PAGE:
It is safe to say that George R.R. Martin’s A Song of Ice and Fire series has now reached the peak of its popularity, and it is also quite safe to expect that its popularity will only continue to increase, as the publication of the seventh, and perhaps final book, draws ever nearer. I attribute this fact to the worldwide popularity of HBO’s Game of Thrones – a series I have never watched, and which I do not intend to watch, not until I have read Martin’s own final words on the fate of Westeros. While I do admit there are some TV shows, movies, plays, which do the books they stem from justice (and while I do not doubt that GoT is also one of them), I prefer the words to the pictures. What you are about to read are some of my musings on Martin’s incredible series, while I try to explain to myself that it’s not my fault I can’t put the books down, and try to puzzle out what is still to come.



I read Martin in a quite maniacal way – either I let the book sit on my desk for days without any contact, or I take it with me to buy bread. When I’m not reading, I’m retelling major plotlines to myself, and keep figuring out some of the finer twists: I’ve spent two days convincing myself that Jon Snow is not Eddard Stark’s son after I finished the first volume. And when I am reading, there’s this pit deep in my gut that keeps waiting for the sudden lurch when Martin pulls the ground out from under me.

Whenever he does that, the whole story shifts: the Kingslayer without his sword hand, Jon Snow as Lord Commander, more than one Targaryen, the identity of Robert’s heirs, this is why you read Martin: you never know where he is taking you, and his honesty is fierce. Think of Tolkien: a series which opened so many doors and so many paths, yet one where all the major characters live to see the downfall of Mordor. Gandalf is even reborn! Try and imagine the death of Aragorn, if you dare.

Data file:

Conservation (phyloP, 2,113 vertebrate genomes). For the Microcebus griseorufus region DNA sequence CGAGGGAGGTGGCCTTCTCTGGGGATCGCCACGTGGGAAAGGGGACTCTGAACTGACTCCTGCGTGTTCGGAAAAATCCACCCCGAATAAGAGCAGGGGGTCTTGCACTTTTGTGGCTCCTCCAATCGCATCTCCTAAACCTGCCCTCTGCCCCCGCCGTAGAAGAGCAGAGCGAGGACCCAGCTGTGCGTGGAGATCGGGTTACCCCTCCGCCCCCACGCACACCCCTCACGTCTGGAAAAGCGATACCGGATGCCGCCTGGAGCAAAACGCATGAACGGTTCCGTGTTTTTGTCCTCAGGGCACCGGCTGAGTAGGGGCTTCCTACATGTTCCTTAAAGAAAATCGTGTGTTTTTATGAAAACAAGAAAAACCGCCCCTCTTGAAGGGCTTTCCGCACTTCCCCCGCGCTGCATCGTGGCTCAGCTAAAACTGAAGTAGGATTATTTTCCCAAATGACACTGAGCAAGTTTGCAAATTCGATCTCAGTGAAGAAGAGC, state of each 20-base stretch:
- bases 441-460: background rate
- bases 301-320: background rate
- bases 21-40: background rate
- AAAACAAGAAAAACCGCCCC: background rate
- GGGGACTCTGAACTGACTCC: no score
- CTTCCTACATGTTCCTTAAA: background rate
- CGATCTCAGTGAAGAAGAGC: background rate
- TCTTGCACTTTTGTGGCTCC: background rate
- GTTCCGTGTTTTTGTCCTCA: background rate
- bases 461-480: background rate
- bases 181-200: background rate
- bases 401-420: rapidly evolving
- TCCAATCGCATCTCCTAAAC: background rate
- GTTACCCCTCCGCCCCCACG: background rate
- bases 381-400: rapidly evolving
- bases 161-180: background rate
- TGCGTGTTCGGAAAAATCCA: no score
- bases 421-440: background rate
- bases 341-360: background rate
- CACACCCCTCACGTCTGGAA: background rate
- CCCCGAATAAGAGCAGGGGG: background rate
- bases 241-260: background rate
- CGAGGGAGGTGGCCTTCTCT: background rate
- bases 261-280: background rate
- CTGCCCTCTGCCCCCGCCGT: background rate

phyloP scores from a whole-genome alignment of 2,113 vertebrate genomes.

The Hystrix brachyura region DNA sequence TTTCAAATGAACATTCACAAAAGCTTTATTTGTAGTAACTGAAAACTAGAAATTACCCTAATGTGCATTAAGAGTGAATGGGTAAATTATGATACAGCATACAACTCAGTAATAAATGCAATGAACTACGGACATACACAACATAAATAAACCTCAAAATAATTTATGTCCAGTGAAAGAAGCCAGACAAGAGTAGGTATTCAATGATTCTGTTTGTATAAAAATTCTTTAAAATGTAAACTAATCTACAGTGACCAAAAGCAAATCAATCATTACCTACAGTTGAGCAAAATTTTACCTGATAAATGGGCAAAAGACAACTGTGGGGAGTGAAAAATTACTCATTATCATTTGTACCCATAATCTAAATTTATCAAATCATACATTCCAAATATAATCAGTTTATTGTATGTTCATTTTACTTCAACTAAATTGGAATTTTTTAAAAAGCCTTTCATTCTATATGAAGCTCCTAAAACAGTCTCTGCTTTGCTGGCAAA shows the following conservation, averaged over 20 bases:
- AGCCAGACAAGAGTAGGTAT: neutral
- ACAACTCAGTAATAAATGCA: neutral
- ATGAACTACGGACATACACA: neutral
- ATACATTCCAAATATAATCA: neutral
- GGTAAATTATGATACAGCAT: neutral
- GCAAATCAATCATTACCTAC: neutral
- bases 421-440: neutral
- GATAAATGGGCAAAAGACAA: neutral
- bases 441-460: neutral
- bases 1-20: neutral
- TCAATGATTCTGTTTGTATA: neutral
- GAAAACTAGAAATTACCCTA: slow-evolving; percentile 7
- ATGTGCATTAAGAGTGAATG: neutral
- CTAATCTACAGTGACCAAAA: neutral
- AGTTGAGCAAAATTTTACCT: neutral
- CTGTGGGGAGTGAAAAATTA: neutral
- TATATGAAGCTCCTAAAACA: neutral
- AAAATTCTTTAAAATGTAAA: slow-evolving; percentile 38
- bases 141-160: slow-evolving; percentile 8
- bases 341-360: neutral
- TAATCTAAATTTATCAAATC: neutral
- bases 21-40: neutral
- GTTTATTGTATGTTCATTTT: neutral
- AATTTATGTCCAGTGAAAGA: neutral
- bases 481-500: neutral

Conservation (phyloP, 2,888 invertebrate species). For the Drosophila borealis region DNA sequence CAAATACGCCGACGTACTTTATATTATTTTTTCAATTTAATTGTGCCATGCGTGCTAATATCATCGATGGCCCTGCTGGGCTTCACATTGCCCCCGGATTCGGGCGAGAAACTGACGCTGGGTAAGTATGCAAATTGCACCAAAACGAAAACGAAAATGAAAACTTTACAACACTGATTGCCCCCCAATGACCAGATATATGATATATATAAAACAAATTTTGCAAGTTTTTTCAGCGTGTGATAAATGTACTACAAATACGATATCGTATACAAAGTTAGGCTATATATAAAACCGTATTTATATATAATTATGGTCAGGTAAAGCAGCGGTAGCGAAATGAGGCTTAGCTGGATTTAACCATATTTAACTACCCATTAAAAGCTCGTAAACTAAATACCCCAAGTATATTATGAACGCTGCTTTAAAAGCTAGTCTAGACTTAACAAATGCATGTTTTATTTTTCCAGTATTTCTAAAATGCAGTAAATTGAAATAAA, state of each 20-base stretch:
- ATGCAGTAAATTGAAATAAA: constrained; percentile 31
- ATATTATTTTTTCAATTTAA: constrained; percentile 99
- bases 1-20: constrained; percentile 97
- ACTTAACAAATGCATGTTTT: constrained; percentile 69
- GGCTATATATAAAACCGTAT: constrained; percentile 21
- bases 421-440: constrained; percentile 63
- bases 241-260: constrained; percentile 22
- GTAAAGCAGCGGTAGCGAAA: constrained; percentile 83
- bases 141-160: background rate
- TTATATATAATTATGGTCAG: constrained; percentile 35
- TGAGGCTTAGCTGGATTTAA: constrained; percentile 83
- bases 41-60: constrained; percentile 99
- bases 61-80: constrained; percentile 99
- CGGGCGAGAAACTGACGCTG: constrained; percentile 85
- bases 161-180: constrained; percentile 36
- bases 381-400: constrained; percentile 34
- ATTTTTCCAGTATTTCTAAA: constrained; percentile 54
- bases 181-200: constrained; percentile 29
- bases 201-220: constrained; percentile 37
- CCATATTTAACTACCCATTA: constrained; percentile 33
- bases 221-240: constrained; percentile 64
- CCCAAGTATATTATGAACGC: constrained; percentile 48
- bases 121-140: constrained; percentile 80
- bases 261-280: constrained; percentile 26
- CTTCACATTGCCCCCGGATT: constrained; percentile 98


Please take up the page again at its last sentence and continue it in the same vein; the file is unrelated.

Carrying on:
There are many readers and fans out there who get upset every time a character they like dies: I personally have cried bitter tears when Ned Stark’s blood wet the steps of Baelor’s Sept, and I spat fury at the Freys whenever they were mentioned after the Red Wedding. However, I am completely on Martin’s side here: we as readers have no idea where he is taking us. Admit it, even after five books, you have no clear clue where this is all going, do you? You may think you do, and you may even have some of it right (I guessed that Jorah Mormont was the spy, and was very proud of myself for it), but the wonder of Martin’s genius is that he will keep surprising us up to the very last page.

What I’ve learned is that in Westeros (and not only in Westeros), death will come when you don’t quite expect it. The sudden and unmourned death of Cleos Frey drives this point home nicely: one moment, there he is, ridding down a riverland road, and the next, he is dead. All it takes is one sentence. And this is one of the reasons I enjoy Martin’s imagination so much: he dares to do whatever he dares to imagine, showing you that the writer is the most powerful force in all the Seven Kingdoms. His is the wrath you need to fear.

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